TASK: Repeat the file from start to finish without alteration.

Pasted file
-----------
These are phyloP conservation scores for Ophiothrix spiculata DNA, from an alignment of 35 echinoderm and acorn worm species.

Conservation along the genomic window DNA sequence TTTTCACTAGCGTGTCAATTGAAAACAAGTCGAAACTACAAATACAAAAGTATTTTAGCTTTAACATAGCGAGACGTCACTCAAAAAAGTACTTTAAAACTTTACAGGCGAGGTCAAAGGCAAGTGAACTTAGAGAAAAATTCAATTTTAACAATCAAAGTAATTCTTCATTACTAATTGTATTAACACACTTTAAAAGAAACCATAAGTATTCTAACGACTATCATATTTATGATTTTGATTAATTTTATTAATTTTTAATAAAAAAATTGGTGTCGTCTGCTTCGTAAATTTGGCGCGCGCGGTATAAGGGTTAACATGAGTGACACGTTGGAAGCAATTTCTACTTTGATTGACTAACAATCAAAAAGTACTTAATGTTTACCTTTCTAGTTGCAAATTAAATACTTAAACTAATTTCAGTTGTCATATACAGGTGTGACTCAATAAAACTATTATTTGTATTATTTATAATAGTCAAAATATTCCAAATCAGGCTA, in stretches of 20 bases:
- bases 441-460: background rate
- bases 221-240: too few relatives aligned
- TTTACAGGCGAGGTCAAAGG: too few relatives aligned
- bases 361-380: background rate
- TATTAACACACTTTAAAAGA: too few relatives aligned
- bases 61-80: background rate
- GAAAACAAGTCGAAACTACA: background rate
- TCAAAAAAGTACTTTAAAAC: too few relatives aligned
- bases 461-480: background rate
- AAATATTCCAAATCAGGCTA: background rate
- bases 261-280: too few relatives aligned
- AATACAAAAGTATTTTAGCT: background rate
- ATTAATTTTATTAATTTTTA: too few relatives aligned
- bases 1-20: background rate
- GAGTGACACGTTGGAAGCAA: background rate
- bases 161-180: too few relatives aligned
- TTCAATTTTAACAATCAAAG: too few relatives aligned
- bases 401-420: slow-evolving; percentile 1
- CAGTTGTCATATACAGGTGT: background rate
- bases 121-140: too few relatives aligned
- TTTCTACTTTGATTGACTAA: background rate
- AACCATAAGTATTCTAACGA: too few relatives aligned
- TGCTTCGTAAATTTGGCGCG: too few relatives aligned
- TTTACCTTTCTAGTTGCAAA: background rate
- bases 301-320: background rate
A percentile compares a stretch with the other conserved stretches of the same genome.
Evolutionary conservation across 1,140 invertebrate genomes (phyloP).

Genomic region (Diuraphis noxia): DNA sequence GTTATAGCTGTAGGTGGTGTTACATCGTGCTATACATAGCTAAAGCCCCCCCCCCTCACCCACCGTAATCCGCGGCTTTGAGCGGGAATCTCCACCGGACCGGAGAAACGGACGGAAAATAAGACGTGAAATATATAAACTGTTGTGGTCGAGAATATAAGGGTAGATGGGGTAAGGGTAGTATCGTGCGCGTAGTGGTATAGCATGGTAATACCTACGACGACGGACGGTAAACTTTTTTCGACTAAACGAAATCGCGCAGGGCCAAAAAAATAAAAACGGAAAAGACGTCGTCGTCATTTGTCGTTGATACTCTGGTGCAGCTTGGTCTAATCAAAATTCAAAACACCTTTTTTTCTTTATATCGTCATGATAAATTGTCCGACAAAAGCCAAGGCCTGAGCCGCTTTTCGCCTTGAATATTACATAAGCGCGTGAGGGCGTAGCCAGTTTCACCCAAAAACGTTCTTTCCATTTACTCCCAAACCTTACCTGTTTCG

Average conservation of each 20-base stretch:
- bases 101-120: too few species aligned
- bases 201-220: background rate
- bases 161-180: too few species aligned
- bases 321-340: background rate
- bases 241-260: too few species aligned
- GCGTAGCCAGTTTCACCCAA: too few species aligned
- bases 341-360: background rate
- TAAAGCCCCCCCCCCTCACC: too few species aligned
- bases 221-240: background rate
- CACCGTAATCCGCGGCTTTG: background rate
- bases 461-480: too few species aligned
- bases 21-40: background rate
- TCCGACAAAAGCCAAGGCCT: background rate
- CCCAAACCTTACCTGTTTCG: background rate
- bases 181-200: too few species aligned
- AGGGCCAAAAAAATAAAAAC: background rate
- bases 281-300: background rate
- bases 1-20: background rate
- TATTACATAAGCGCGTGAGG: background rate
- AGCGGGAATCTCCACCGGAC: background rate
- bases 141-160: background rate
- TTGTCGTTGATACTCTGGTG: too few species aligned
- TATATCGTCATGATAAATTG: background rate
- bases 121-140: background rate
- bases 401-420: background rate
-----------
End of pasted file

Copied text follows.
These are phyloP conservation scores for Ophiothrix spiculata DNA, from an alignment of 35 echinoderm and acorn worm species.

Conservation along the genomic window DNA sequence TTTTCACTAGCGTGTCAATTGAAAACAAGTCGAAACTACAAATACAAAAGTATTTTAGCTTTAACATAGCGAGACGTCACTCAAAAAAGTACTTTAAAACTTTACAGGCGAGGTCAAAGGCAAGTGAACTTAGAGAAAAATTCAATTTTAACAATCAAAGTAATTCTTCATTACTAATTGTATTAACACACTTTAAAAGAAACCATAAGTATTCTAACGACTATCATATTTATGATTTTGATTAATTTTATTAATTTTTAATAAAAAAATTGGTGTCGTCTGCTTCGTAAATTTGGCGCGCGCGGTATAAGGGTTAACATGAGTGACACGTTGGAAGCAATTTCTACTTTGATTGACTAACAATCAAAAAGTACTTAATGTTTACCTTTCTAGTTGCAAATTAAATACTTAAACTAATTTCAGTTGTCATATACAGGTGTGACTCAATAAAACTATTATTTGTATTATTTATAATAGTCAAAATATTCCAAATCAGGCTA, in stretches of 20 bases:
- bases 441-460: background rate
- bases 221-240: too few relatives aligned
- TTTACAGGCGAGGTCAAAGG: too few relatives aligned
- bases 361-380: background rate
- TATTAACACACTTTAAAAGA: too few relatives aligned
- bases 61-80: background rate
- GAAAACAAGTCGAAACTACA: background rate
- TCAAAAAAGTACTTTAAAAC: too few relatives aligned
- bases 461-480: background rate
- AAATATTCCAAATCAGGCTA: background rate
- bases 261-280: too few relatives aligned
- AATACAAAAGTATTTTAGCT: background rate
- ATTAATTTTATTAATTTTTA: too few relatives aligned
- bases 1-20: background rate
- GAGTGACACGTTGGAAGCAA: background rate
- bases 161-180: too few relatives aligned
- TTCAATTTTAACAATCAAAG: too few relatives aligned
- bases 401-420: slow-evolving; percentile 1
- CAGTTGTCATATACAGGTGT: background rate
- bases 121-140: too few relatives aligned
- TTTCTACTTTGATTGACTAA: background rate
- AACCATAAGTATTCTAACGA: too few relatives aligned
- TGCTTCGTAAATTTGGCGCG: too few relatives aligned
- TTTACCTTTCTAGTTGCAAA: background rate
- bases 301-320: background rate
A percentile compares a stretch with the other conserved stretches of the same genome.
Evolutionary conservation across 1,140 invertebrate genomes (phyloP).

Genomic region (Diuraphis noxia): DNA sequence GTTATAGCTGTAGGTGGTGTTACATCGTGCTATACATAGCTAAAGCCCCCCCCCCTCACCCACCGTAATCCGCGGCTTTGAGCGGGAATCTCCACCGGACCGGAGAAACGGACGGAAAATAAGACGTGAAATATATAAACTGTTGTGGTCGAGAATATAAGGGTAGATGGGGTAAGGGTAGTATCGTGCGCGTAGTGGTATAGCATGGTAATACCTACGACGACGGACGGTAAACTTTTTTCGACTAAACGAAATCGCGCAGGGCCAAAAAAATAAAAACGGAAAAGACGTCGTCGTCATTTGTCGTTGATACTCTGGTGCAGCTTGGTCTAATCAAAATTCAAAACACCTTTTTTTCTTTATATCGTCATGATAAATTGTCCGACAAAAGCCAAGGCCTGAGCCGCTTTTCGCCTTGAATATTACATAAGCGCGTGAGGGCGTAGCCAGTTTCACCCAAAAACGTTCTTTCCATTTACTCCCAAACCTTACCTGTTTCG

Average conservation of each 20-base stretch:
- bases 101-120: too few species aligned
- bases 201-220: background rate
- bases 161-180: too few species aligned
- bases 321-340: background rate
- bases 241-260: too few species aligned
- GCGTAGCCAGTTTCACCCAA: too few species aligned
- bases 341-360: background rate
- TAAAGCCCCCCCCCCTCACC: too few species aligned
- bases 221-240: background rate
- CACCGTAATCCGCGGCTTTG: background rate
- bases 461-480: too few species aligned
- bases 21-40: background rate
- TCCGACAAAAGCCAAGGCCT: background rate
- CCCAAACCTTACCTGTTTCG: background rate
- bases 181-200: too few species aligned
- AGGGCCAAAAAAATAAAAAC: background rate
- bases 281-300: background rate
- bases 1-20: background rate
- TATTACATAAGCGCGTGAGG: background rate
- AGCGGGAATCTCCACCGGAC: background rate
- bases 141-160: background rate
- TTGTCGTTGATACTCTGGTG: too few species aligned
- TATATCGTCATGATAAATTG: background rate
- bases 121-140: background rate
- bases 401-420: background rate